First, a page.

A Prayer for San Bernardino

San Bernardino candle

Rabbi David Booth send this message to his congregation. He has worries and a prayer. I hope you will find some comfort in his words.

I am worried about my reaction to the tragedy in San Bernardino on two levels. First, I found myself numbed to it. By contrast with Paris, or Tel Aviv, or so many other incidents of murder and terror, I saw the headlines and initially gave it little attention. I’m worried that I’m getting used to it, inured to regular occurrences of mass murder and terror.

Yet we are created in the image of God. Every death, every murder, is a loss of infinite value. I dare not get used to such loss. I need to be shocked and upset and in mourning each time because each time the divine image is lessened; lovers, children, parents have been lost forever.

Second, these murders are done in God’s name. I believe in God who brings out the truest essence of people. As the process theologians put it, God is in part the lure, the pull to do good, to be a source of blessing. I am so disturbed by God being invoked in murder and in terror. It does damage to religion because people who might be drawn to faith that heals, faith that transforms, instead turn away. If it leads to such incidents, I want nothing of it, they say. I am heartbroken to see faith inspire murder, whether in Paris, San Bernardino, or Israel.

And yet faith is how we heal, how we comfort one another, and how we uncover our capacity to be a blessing in the world. Our endeavor as Jews is to be a blessing to all the families of the Earth. I believe God wants that of all humanity. Our job is to uncover our own ability to bring good and blessing to one another, to all people’s and nations. Faith is one path that helps us achieve that divine mission.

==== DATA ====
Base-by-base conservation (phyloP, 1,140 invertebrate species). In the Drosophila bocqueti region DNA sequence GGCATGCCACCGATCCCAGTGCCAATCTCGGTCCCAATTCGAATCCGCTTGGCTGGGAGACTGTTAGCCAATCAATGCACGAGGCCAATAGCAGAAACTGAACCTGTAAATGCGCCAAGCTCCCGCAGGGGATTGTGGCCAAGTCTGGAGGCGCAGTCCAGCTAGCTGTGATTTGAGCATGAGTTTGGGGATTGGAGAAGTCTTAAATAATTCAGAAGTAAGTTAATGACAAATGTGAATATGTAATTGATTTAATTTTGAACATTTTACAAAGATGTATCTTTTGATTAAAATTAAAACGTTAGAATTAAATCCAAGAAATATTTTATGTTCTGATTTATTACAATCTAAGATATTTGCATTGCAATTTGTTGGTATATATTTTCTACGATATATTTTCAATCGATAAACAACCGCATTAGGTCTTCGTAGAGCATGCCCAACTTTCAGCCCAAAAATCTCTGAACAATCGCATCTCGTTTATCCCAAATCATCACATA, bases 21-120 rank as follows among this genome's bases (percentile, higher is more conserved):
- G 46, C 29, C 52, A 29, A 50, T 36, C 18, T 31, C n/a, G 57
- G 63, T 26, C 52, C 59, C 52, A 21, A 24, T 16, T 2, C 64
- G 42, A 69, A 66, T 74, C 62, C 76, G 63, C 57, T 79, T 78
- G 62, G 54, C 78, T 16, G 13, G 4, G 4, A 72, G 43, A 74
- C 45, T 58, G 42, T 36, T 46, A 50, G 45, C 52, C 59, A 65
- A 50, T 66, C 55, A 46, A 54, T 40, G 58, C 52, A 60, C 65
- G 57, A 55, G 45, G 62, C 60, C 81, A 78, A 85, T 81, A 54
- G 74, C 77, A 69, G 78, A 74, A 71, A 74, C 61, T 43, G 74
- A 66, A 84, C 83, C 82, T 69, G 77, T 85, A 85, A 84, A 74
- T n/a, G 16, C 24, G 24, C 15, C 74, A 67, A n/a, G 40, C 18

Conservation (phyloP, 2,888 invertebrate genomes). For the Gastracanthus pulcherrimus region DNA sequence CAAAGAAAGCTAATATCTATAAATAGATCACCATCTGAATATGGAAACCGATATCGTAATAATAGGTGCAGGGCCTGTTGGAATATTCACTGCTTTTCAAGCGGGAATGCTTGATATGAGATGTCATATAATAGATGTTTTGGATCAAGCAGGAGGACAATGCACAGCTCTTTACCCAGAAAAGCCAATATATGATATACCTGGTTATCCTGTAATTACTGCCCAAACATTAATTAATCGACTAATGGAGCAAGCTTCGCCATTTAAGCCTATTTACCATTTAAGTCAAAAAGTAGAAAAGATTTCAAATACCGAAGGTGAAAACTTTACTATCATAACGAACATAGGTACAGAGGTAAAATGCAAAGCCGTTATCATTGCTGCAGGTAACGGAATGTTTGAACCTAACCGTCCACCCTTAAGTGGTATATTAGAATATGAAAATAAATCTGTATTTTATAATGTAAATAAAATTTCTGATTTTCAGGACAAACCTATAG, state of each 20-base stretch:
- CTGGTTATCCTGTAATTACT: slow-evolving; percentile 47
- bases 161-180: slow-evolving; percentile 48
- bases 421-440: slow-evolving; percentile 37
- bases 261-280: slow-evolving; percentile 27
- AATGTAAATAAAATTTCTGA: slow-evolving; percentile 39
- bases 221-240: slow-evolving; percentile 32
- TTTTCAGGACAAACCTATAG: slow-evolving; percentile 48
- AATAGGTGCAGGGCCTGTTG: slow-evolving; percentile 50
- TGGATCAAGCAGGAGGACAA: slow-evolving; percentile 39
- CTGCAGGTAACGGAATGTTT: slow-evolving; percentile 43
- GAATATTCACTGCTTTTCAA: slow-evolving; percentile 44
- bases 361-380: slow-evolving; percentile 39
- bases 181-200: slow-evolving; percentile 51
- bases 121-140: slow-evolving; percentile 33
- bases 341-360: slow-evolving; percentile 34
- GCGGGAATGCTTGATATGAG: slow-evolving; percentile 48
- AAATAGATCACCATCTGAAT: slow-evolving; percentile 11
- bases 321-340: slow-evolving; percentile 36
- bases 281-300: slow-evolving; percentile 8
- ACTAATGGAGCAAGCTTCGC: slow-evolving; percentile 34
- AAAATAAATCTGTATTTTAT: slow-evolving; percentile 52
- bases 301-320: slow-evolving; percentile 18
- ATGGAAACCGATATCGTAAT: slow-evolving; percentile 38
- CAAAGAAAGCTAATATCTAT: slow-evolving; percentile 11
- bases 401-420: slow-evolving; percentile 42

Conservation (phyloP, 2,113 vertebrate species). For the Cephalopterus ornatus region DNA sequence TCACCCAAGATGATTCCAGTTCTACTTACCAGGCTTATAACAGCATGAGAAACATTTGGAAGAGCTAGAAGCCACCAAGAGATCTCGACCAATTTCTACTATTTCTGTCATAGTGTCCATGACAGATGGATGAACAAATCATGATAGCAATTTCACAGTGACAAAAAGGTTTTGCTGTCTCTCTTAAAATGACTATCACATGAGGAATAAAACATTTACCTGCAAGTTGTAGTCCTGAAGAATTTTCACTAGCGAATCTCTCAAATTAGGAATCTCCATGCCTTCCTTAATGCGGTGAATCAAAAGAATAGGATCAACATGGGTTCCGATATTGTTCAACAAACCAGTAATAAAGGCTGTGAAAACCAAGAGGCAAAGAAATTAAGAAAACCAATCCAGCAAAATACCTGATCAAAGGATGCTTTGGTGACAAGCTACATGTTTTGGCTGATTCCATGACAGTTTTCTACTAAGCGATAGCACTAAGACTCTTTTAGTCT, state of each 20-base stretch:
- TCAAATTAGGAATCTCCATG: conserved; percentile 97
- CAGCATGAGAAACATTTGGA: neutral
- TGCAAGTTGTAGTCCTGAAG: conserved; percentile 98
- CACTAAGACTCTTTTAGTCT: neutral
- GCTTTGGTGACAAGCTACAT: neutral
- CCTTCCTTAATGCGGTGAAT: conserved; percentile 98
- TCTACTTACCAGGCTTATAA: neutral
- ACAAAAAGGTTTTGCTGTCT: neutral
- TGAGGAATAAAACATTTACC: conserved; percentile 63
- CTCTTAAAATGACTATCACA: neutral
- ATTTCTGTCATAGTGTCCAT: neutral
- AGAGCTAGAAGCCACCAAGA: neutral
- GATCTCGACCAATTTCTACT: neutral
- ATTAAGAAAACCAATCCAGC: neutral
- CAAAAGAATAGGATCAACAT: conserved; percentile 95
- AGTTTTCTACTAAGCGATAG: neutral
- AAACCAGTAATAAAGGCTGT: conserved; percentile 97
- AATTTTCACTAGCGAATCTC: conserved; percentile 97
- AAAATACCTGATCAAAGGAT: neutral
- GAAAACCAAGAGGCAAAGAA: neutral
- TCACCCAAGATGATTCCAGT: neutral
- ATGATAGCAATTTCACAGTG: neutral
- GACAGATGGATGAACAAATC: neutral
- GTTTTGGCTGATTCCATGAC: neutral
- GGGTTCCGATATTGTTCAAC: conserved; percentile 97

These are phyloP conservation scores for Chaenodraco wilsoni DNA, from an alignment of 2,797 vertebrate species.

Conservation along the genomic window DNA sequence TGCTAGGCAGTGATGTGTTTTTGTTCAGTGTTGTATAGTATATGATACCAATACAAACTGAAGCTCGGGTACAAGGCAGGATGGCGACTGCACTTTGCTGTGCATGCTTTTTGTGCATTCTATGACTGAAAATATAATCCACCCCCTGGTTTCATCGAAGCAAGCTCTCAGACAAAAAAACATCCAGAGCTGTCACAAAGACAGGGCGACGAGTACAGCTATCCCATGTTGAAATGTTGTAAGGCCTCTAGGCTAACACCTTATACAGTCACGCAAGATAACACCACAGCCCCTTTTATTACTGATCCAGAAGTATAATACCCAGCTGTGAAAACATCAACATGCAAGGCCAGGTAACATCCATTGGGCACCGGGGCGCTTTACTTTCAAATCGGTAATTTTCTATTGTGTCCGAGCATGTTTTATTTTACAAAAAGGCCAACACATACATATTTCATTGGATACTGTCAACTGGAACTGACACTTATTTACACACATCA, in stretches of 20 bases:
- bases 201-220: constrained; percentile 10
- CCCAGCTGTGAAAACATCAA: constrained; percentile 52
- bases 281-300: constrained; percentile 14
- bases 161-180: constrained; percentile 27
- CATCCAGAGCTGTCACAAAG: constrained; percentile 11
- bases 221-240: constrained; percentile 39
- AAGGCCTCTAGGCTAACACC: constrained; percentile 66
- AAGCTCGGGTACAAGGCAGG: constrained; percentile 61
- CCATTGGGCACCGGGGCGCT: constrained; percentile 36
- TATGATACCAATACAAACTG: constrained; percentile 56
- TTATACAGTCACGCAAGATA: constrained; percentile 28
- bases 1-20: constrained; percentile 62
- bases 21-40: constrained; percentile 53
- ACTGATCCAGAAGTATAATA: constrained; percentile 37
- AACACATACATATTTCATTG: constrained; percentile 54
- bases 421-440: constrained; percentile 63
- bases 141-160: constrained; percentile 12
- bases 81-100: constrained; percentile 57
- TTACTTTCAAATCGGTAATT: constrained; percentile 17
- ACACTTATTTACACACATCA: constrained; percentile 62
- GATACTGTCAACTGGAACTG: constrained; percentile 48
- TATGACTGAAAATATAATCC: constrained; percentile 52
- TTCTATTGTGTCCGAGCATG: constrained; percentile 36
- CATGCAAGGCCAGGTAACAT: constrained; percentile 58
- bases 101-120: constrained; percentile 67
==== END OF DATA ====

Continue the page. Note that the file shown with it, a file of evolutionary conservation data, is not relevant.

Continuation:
A prayer for this tragedy:

May God who creates peace, who is good and does good, inspire us not to violence, but to blessing. May we find the strength to feel loss even when it is repetitive, inexplicable, and awful. May God grant us the strength to access our own inner resources of compassion to offer comfort to those in mourning, to those who have lost loved ones, to those who are afraid.

And yet, God, we know that prayer is only beginning. Prayer is the inspiration for good action, the moment to connect with You, source of blessing. Help us then to find the political, legal, and military pathways to bring about an end to terror and violence. Guide our leaders and all of us in the democratic West to wisdom towards a path that can restore Your holy name as it belongs – as a source of peace and blessing and safety, to the whole world.

Then may it be fulfilled that each person may sit at rest under their citrus tree, content with their portion, renewed and inspired to be blessing to all the families that walk this Earth.


Shabbat Shalom,
Rabbi David Booth